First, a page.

On the first edition of "The Colbert Report," nearly 5 1/2 years ago, Steven Colbert set the tone for his Fox News takeoff by introducing his concept of "truthiness" – basically twisting facts to make a point.
The comedian, who has effectively used the idea to get laughs by calling B.S. on unscrupulous politicians and other powerful prevaricators, raised his game to a new level this week with his Twitter barrage against Arizona Sen. Jon Kyl. And thanks to the Internet, it's a meme game we can all play.
A quick recap: During last week's government shutdown chicken match, the GOP lawmaker declared abortion is "well over 90 percent of what Planned Parenthood does." Others quickly pointed out that abortion services provided by Planned Parenthood, which became an unlikely focus of the federal budget debate, account for just three percent of the organization’s patient care.
Instead of issuing an apology or a reasonable explanation for the verbal blunder, Kyl's office merely noted that his pronouncement on the floor of the U.S. Senate was "not intended to be a factual statement."
On Monday's show, Colbert took a major swing at this softball lobbed by the minority whip. "That's a liberating defense," he noted – and went on to unleash a hilarious wave of tweets, all with the hashtag/all-purpose disclaimer: #NotIntendedToBeAFactualStatement.
A mere sampling from Colbert's Twitter account, which has more than 2 million followers:
•"Jon Kyl assassinated Archduke Ferdinand."
•"For the past ten years, Jon Kyl has been two children in a very convincing Jon Kyl suit."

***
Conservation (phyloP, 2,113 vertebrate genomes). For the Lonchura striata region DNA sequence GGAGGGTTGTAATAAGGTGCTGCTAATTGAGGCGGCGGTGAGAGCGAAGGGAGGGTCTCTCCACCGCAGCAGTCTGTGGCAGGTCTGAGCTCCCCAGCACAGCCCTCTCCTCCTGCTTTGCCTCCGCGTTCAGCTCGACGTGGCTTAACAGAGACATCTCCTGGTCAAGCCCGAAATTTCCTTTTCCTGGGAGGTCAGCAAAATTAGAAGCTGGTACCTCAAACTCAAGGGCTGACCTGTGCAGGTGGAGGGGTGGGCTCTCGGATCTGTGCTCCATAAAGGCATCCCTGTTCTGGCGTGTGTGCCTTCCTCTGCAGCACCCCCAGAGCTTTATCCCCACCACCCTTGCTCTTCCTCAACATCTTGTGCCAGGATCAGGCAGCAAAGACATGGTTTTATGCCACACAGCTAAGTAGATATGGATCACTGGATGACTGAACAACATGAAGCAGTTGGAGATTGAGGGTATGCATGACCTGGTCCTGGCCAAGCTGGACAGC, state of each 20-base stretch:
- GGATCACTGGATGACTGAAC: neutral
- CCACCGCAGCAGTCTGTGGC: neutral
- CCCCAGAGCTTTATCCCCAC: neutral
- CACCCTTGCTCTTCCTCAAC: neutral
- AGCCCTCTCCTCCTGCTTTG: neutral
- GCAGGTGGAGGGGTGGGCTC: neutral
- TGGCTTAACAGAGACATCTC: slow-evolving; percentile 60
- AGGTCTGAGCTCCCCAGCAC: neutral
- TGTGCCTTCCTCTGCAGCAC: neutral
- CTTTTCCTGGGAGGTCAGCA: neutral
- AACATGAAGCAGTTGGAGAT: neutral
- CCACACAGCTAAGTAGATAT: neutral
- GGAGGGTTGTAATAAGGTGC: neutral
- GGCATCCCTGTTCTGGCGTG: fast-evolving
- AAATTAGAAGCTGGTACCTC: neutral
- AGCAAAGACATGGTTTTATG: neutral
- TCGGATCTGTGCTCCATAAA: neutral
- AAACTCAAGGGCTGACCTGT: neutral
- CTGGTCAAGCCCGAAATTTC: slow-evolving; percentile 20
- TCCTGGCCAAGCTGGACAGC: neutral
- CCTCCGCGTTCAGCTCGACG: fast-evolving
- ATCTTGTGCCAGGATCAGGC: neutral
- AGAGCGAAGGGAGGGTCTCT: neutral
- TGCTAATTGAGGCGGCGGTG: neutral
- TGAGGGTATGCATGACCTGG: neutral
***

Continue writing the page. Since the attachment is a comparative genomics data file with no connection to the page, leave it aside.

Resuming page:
•"Jon Kyl thinks no one can see him when he puts a paper bag on his head."
The public quickly joined in, firing off at one point, as Colbert noted, 46.2 tweets a minute using the hashtag – with some barbs aimed at Kyl, others targeting different perceived liars and too many unfit to repeat here. "Chuck Norris movies are loosely based on Jon Kyl's memoirs" and "Jon Kyl cries while reading Twilight" are two milder examples.
Colbert elevated what would have been just another a one-night bit by taking the joke to Twitter, inviting audience participation. But give Kyl much of the credit: his bungled spin job, whirling with silliness and arrogance, struck a nerve with those sick of the exaggeration and outright lying that permeates much of public life, poisoning discourse on cable news and in Washington, where partisan bickering nearly crippled our government.
In a 2006 interview with “60 Minutes,” Colbert broke from his faux conservative character to offer this definition of his neologism: "Truthiness is what you want the facts to be as opposed to what the facts are. What feels like the right answer as opposed to what reality will support."
Kyl’s pithier definition of truthiness – "not intended to be a factual statement” – may have improved on Colbert’s version. The lawmaker, in essence, declared facts don’t matter – not even on the floor of the U.S. Senate, not even during a crisis.
Only there’s nothing very funny about that.
U.S. & World
Hester is founding director of the award-winning, multi-media NY City News Service at the City University of New York Graduate School of Journalism. He is the former City Editor of the New York Daily News, where he started as a reporter in 1992. Follow him on Twitter.